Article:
It’s an intermittent fast day so we prepare a picnic to eat in nearby Estrela Gardens with their exotic trees and shrubs and 19th century bandstand, obviously a Saturday rendez-vous for the locals.
There’s even an outdoor cinema. What a pity it’s in Portuguese or we could come back in the evening and conjure up childhood memories of sitting under the stars on canvas seats at Magnetic Island in North Queensland, particularly with all the tropical trees around us.
Just opposite the park is the imposing Estrela Basilica but there is a mass inside so we don’t visit – it doesn’t look any different from most of the other churches we’ve seen in Lisbon anyway.
Instead we take the famous n° 28 tram which is a great favourite with tourists so is usually completely full. But this is the terminus even though the tram does a loop so we manage to get a seat. If you are on the tram and want to continue you have to get out and walk to the next stop a few metres further on.
As we’re almost at the beginning of the queue, we both get a single seat on the right. It takes us up the hill to the cathedral and through the Alfama quarter we visited in the rain but as today is fine and sunny, there are a lot more people. We decide to stay on the tram until the second terminus.
With a big clunk, the tram stops and the driver announces finished. Some of the people look completely bewildered because they don’t know about moving along to the next stop. Jean Michel checks the map and says we’re in Largo da Graça and we can walk to the Miradouro Sophia de Mello Breyner Andresen, which we also visited in the rain. It, too, is full of people today.
However, it still offers the best view of the castle on the next hill over. Up and down we go until we reach a very decrepit area that is part of the Alfama but last time we came from the opposite direction and it didn’t look nearly as bad.
We walk around the ramparts of the castle but they are hidden by more delapidated housing. We walk through a tiny street and come out on an a vacant alotment with masses of artificial flowers. This, we learn from the sign, is a work of art called the Disoriented Pavilion by Camila Cañeque, Spain, 1984. Taking “disappointment as a starting point, the sign explains, her art interrogates unending paradoxes on how humans create and modify the cultural/material landscape they inhabit”. Yes, well …
The castle is surrounded by souvenir shops and cafés. There is a long queue even to visit the grounds so, instead, we decide to go to the nearby 17th century Mosteiro de São Vicente de Foro (Monastery of Saint Vincent outside the walls), renowned for its azulejos and in particular a collection illustrating La Fontaine’s fables.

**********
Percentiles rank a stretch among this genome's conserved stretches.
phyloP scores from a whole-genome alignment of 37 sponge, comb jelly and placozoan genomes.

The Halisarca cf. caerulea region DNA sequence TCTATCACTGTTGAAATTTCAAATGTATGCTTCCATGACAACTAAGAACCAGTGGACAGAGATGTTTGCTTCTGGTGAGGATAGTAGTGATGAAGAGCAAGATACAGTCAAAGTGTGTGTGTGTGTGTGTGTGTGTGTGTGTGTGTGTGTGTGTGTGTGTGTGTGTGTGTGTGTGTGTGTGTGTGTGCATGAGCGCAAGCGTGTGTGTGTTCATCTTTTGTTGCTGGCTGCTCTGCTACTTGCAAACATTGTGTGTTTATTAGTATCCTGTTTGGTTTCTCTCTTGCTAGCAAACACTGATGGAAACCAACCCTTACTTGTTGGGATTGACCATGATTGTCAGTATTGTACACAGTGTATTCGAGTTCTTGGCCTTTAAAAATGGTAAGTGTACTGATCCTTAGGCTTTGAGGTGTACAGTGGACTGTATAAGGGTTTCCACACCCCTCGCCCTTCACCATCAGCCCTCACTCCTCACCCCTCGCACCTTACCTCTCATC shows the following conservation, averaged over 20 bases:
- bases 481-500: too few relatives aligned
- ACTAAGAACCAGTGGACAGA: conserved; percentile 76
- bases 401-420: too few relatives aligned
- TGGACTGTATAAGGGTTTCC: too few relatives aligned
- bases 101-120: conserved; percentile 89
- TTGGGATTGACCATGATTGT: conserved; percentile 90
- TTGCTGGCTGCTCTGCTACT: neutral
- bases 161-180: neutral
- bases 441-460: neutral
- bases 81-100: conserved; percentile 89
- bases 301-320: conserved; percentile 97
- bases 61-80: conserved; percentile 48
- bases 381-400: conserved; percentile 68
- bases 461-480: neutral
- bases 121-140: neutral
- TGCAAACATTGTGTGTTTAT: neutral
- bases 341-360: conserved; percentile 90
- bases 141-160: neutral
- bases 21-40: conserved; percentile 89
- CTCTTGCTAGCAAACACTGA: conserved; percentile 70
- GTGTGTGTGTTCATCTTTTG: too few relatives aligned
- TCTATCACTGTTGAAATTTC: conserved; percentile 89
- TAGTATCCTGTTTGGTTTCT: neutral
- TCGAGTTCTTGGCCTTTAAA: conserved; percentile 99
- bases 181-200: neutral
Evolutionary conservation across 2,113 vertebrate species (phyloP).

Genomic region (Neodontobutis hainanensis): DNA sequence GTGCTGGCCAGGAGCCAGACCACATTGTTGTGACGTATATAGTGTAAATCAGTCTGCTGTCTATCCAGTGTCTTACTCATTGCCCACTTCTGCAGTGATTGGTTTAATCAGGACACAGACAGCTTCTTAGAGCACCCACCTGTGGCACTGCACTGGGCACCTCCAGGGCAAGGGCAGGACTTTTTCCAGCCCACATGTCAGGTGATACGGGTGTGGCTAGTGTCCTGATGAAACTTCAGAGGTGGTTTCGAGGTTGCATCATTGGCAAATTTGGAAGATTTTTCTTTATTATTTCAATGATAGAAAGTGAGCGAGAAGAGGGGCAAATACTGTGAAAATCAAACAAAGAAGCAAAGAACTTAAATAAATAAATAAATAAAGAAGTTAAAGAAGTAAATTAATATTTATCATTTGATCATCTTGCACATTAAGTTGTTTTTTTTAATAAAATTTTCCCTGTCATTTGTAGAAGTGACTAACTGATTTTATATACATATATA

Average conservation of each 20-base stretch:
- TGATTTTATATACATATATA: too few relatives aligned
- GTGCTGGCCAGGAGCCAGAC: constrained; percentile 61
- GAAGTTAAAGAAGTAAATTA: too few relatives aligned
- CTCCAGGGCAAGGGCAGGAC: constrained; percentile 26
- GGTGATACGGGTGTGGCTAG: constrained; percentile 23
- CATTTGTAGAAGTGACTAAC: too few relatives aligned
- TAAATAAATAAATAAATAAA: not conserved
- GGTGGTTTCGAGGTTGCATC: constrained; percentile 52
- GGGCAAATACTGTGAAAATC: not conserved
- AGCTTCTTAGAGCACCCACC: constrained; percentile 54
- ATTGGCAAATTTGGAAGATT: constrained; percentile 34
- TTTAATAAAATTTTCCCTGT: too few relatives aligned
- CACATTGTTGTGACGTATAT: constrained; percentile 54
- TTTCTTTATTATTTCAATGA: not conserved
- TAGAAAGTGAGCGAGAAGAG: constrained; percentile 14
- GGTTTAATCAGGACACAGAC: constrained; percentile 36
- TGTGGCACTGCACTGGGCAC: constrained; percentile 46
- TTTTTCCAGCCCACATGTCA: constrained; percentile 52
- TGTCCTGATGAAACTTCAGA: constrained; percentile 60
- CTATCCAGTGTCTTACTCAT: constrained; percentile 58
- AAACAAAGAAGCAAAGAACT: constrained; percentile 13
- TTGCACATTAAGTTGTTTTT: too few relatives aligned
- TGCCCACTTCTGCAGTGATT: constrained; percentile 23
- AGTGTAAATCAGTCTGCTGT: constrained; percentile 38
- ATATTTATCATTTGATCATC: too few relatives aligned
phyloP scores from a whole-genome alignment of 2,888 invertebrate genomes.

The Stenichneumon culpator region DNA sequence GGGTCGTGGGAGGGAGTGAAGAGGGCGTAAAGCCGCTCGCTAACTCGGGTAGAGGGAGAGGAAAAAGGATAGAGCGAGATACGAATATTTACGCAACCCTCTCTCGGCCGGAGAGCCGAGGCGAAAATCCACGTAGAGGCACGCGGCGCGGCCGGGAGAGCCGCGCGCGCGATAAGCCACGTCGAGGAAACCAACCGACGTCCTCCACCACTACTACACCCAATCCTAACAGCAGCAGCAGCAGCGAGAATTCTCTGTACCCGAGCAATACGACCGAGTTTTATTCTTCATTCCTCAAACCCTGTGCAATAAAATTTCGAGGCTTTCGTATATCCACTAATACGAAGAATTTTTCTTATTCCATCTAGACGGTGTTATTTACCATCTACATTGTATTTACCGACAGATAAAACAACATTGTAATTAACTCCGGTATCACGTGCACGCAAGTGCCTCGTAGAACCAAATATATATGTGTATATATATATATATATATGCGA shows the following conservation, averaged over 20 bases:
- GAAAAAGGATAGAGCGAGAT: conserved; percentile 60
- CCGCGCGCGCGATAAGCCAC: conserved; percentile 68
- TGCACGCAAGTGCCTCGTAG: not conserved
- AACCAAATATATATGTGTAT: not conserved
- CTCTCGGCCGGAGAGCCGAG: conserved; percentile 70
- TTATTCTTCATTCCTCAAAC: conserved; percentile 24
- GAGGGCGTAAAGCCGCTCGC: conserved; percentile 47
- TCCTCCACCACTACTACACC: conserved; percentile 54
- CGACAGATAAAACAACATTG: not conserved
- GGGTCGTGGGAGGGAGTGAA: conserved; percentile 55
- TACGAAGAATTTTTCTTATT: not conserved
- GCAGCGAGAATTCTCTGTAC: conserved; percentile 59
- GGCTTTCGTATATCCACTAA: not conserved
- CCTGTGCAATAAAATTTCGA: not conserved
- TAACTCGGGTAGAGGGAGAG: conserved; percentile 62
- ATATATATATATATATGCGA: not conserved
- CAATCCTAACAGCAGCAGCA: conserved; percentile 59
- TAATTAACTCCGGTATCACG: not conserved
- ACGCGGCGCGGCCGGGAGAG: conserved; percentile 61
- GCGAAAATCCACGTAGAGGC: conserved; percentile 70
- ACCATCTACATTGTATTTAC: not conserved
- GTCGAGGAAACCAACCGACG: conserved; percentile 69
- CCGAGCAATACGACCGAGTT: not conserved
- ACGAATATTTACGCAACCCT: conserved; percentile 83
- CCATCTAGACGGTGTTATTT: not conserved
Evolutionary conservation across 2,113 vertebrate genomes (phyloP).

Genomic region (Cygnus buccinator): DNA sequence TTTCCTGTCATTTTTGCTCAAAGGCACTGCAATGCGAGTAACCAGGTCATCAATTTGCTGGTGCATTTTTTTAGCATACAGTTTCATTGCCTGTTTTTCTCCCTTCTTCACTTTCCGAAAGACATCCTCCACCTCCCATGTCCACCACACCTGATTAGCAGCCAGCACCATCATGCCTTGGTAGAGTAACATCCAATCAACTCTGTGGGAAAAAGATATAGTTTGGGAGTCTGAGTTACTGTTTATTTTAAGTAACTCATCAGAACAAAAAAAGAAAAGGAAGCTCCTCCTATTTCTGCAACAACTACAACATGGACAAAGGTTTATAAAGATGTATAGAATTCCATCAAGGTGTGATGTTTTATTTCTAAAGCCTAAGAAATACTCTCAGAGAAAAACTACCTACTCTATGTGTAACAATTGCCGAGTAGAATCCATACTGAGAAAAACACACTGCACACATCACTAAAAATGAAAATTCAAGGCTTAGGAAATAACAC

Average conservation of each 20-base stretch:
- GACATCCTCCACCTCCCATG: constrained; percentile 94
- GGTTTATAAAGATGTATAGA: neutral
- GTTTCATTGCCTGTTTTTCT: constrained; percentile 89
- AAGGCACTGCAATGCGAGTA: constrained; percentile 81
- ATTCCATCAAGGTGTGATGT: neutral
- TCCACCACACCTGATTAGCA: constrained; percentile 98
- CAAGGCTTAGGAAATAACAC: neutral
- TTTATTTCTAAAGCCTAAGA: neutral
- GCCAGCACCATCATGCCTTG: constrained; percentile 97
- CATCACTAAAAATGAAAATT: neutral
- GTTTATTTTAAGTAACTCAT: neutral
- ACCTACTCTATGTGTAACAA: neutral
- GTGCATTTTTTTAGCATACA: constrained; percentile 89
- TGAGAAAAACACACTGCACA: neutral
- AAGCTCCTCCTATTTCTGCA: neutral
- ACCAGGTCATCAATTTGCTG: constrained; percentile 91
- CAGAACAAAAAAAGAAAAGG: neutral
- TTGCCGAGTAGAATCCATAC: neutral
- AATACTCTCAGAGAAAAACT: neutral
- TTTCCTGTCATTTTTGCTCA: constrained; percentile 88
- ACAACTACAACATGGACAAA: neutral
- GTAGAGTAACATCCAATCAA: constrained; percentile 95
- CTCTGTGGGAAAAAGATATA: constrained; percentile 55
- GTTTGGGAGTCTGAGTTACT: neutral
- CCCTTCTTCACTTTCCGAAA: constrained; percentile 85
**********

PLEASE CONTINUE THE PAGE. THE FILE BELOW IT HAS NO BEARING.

We give the church a miss and enter the monastery via a bougainvillea-covered courtyard. Inside are two-storey cloisters with blue and white azulejos on every wall. There is virtually no one in sight.
Various rooms lead off the cloisters, including a lugubre royal pantheon of the Braganza monarchs and a marquetry marble chapel.
A staircase with azulejos on both sides leads up to the La Fontaine collection on the first floor. I don’t recognise any of the 38 fables but our guide book tells us that many of them are relatively obscure. I like the one about the astrologer who is so busy looking at the stars that he falls into a well.
By now, my feet are aching but we remember that the lady who sold us the tickets said there was a good view from the roof terrace. Good is not the word – it is breathtaking. We can see the National Pantheon, Alfama, the Tagus River and rooftops of Lisbon spread out before us.
There are lots of columns on top of the balustrades that remind me very much of Gaudi’s chimneys, especially the ones on Guell Palace. This is not the first time that I am reminded of Gaudi in Lisbon.
We walk back to Largo da Graça to get the n° 28 tram down to our bus in the historical centre. We’ve only been in it for a few minutes before it comes to a stop. The driver climbs down to check the tyre of a big black stationwagon badly parked halfway up the pavement next to us. We can’t get past because the tyre is turned outwards.
As the passengers don’t believe we can’t get past, the driver, who seems very young, gets out with a template and shows that it’s impossible. He blows his horn very loudly for a long time but nothing happens.The next tram soon pulls up behind us so the drivers have a conflab. Our driver gets back into the tram and phones the police. There is a lot of photo-taking and questioning from the passagers, most of whom are tourists.
I whip out my dictionary and ask the Portuguese lady behind me if this happens frequentemente. She shakes her head. Eventually the driver tells us in English that it’s going to take an hour for the police to come and tow away the car. People start to leave the tram including ourselves.
Then several men all try to lift the car out of the way. Jean Michel joins them and they manage to move it enough to let the tram go past. Everyone cheers. The driver gets back into the tram and edges his way forward. We all breathe a sigh of relief!